John Antonopoulos grew up in Boston and has been gracing bands with his stunning six-string artistry since the early 1970s. He played with Delaney & Bonnie (always a good marker), Bobby Whitlock of Derek and the Dominos fame and J. Geils singer, Peter Wolf, before focussing on a solo career with occasional touring duties as a Yardbird, among other things. Johnny’s only released a half dozen solo albums but you won’t need to listen to much - just try ‘Wichita Lineman’, ‘Oh, Yeah’ or ‘The Wind Cries Mary’ on YouTube to reveal what you’ve been missing. Or maybe you haven’t been missing it at all and this column really does need to wake up. In a band format, think of a jazzier Jeff Beck in perma-tasteful mode with hints of Bill Frisell at his most melodic. Johnny really is that good. He’s taken to some serious looper pedal for solo gigs, of late, but catch him with his bass/drums trio for a true sense of the man’s incredible talent. And to think he’s been out there all this time. Notes hereby hangs its head and shuffles off into the Slough of Despond (one for all you 17th century allegory-lit fans, there) only to be rescued (at lighning speed, no doubt) by…yes…
This Fortnight’s Fab Five…
‘Git-tar pickers’. As in good ol’ Bluegrass. Yee-haw. But it’s a mite tough to pick just five from so many. Fortunately, this isn’t a ‘best’ list in terms of technique, speed or genre-bending innovation. If it were indeed such, Tony Rice would probably head the list. In the same way as the Jazz Manouche world is bursting with jaw-droppingly dextrous players – partly by the very nature of the technical demands of their chosen style – Bluegrass virtually insists that if you’re going to play it to a standard whereby your name gets known, you’d better be pretty damn good. So, with apologies to fans of long-time greats like Dan Crary, Vince Gill, Charles Sawtelle or Jimmy Martin, and to the newer brigade led by the likes of Chris Eldridge, Molly Tuttle and Billy Strings, here are five genuine masters of the art whose work – while admittedly occupying a space many (churls!) feel to be a little bit narrow - never gets old.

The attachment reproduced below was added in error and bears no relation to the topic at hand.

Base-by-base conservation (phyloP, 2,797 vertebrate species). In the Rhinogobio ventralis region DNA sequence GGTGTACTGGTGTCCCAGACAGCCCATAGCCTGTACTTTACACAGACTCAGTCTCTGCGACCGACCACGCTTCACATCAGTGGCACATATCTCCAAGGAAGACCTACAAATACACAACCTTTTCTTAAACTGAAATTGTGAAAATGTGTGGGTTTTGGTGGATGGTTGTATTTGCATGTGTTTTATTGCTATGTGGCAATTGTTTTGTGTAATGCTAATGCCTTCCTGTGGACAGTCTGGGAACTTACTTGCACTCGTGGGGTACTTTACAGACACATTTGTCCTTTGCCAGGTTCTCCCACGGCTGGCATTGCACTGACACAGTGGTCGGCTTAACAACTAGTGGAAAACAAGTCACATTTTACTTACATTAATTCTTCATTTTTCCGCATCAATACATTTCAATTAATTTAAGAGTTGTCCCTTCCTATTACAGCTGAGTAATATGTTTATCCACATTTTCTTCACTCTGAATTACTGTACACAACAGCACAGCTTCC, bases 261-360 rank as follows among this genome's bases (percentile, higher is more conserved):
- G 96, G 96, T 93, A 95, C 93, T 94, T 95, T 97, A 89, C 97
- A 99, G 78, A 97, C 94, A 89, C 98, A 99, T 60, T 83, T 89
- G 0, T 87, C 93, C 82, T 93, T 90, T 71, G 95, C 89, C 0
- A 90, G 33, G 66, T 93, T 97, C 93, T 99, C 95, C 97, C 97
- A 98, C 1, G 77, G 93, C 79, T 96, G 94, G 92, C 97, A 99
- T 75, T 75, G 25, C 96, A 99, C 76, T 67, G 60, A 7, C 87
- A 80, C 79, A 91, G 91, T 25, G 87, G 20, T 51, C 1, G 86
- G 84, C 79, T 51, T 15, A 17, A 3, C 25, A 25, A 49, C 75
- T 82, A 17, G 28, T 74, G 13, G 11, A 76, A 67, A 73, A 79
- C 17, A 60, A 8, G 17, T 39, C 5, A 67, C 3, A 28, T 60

- How cool was Clarence White? None more cool. Maddeningly laconic and so generally laid back as to be virtually horizontal, Clarence delivered the ‘crossover’ goods from his Kentucky Colonels, pure Bluegrass background to supply The Byrds with the keys to country-rock heaven. “Live at the Fillmore – February ‘69” is an excellent place to start. Possessed of both a dazzling, unorthodox technique and an effortless rock-star vibe, Clarence was struck and killed by a drunk driver while loading up the car with his mandolinist brother, Roland, after a gig in Palmdale, California in 1973. He was 29 years old.